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Meet Karthik Nemmani, the wild card entry and the winner of the 91st Spelling Bee Champion

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Karthik Nemmani surrounded by family, holding his Championship Trophy (Photo: Scripps Spelling Bee)

WASHINGTON (Diya TV) — Spelling the word, ‘koinonia’ correctly, the wild card program beneficiary Karthik Nemmani became the 91st Spelling Bee Champion. Hailing from the town of McKinney, Texas, the 14 year-old defeated the heavily favored Naysa Modi, a four-time competitor who beat him in a Texas county bee battle earlier this year. Nemmani continues the streak of Indian American Spelling Bee Champions to 11 years in a row.

This year, there was a record number of 516 spellers, mostly because of the new wild card program. This program, RSVBee, let 238 spellers into the national bee, especially if they were from very competitive spelling areas, like Dallas, where Nemmani lives. Naysa Modi, a fellow Texan speller, won the county and regional bee and therefore eliminated spellers including Karthik Nemmani and Abhijay Kodali, who ranked third place. In addition to enabling others to qualify, this helped the Spelling Bee diversify the pool of candidates. In total, 855 applicants applied.

When asked about the fact that the wild card contestants had a $750 entry fee, Karthik’s dad, Krishna Nemmani, said, “I don’t care. I know his caliber,”
Karthik’s early life was much like other spellers. His dad said that when he was 3, Karthik arranged block letters to spell horse and won his first spelling bee at the age of 4½ years.

Karthik is from McKinney, Texas — his family moved there specifically so he could go to a school that takes part in the Scripps program. Naysa is from Frisco, less than 15 miles to the west. And third-place finisher Abhijay Kodali lives in Flower Mound, another 40 miles west.

Adam Symson, president and CEO of The E.W. Scripps Company, presented the championship trophy moments before ESPN signed off from the 91st Scripps National Spelling Bee. “Karthik showcased not only broad knowledge of the English language but also incredible poise under pressure,” said Symson. “This is a grueling competition that takes years of preparation and then challenges the participants all week long. Karthik handled it with grace and maturity. The Scripps National Spelling Bee is a national treasure, and we take great pride each year in seeing the inspiration it brings to audiences across the U.S. – and the world.”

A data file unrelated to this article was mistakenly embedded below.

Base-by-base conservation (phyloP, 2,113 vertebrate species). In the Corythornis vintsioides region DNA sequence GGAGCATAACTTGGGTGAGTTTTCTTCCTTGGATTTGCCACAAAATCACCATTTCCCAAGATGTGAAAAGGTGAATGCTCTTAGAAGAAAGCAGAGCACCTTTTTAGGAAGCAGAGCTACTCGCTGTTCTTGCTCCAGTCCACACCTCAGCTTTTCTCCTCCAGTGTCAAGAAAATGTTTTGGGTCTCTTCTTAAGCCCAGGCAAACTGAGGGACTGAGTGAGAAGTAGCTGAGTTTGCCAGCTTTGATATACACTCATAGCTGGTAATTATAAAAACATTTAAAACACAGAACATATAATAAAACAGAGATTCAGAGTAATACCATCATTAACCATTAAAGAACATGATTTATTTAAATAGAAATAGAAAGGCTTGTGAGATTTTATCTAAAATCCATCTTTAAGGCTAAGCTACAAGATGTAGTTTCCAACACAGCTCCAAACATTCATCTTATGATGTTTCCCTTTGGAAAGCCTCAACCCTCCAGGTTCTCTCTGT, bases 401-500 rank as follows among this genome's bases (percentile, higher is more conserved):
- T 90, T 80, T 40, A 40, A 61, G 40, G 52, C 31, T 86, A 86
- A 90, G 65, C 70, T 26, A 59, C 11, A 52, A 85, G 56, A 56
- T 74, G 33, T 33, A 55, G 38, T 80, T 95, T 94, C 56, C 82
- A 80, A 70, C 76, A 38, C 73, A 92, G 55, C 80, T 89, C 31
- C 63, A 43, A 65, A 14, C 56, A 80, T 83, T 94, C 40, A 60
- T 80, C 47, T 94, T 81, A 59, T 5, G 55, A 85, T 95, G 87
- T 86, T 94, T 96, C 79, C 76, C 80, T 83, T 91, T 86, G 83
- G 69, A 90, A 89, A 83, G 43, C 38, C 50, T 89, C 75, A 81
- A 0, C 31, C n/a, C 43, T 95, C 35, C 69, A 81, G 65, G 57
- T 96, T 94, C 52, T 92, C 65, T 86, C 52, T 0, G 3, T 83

“I didn’t really think I’d be able to do it. I had confidence that I could do it, but I honestly didn’t realistically think it could happen,” Nemmani said softly.

As the two Texans remained, Modi misspelled ‘bewusstseinslage,’ and Karthik had to spell two words correctly, including the final word koinonia, to be crowned the 2018 winner.

23 of the 41 finalists were Indian American. The last three standing were all from Texas, a major spelling area, and Indian American hub. The reoccurrence of Indian American champions has received some backlash with disparaging tweets like “we need an American to win this spelling bee #tiredofindians,”

Grace Walters, his 16 year-old coach, is the one Karthik credits for his achievement. She said to TIME Magazine that it was a lot different when she competed. Now, computers enable students to do much more. Karthik also had help from Shobna Dasari, a former competitor, and her younger brother Shourav, who finished fourth in 2017. But most of all, Karthik trained day and night, using excel spreadsheets and vocabulary quizzes.

Nemmani praised the runner-up Modi’s hard work and skill, saying, “She’s a really, really good speller. She deserved the trophy as much as I did. I got lucky.” Although he knew how to spell bewussseinslage, he humbly admitted that he did not know about eight or nine words in the finals.

Nemmani sacrificed tennis, a hobby of his, for the spelling bee. Little did he know that it would result in a championship victory & over $42,000 in prizes.

Naysa, on the other hand, accepted her loss gracefully and let everyone know she would be back.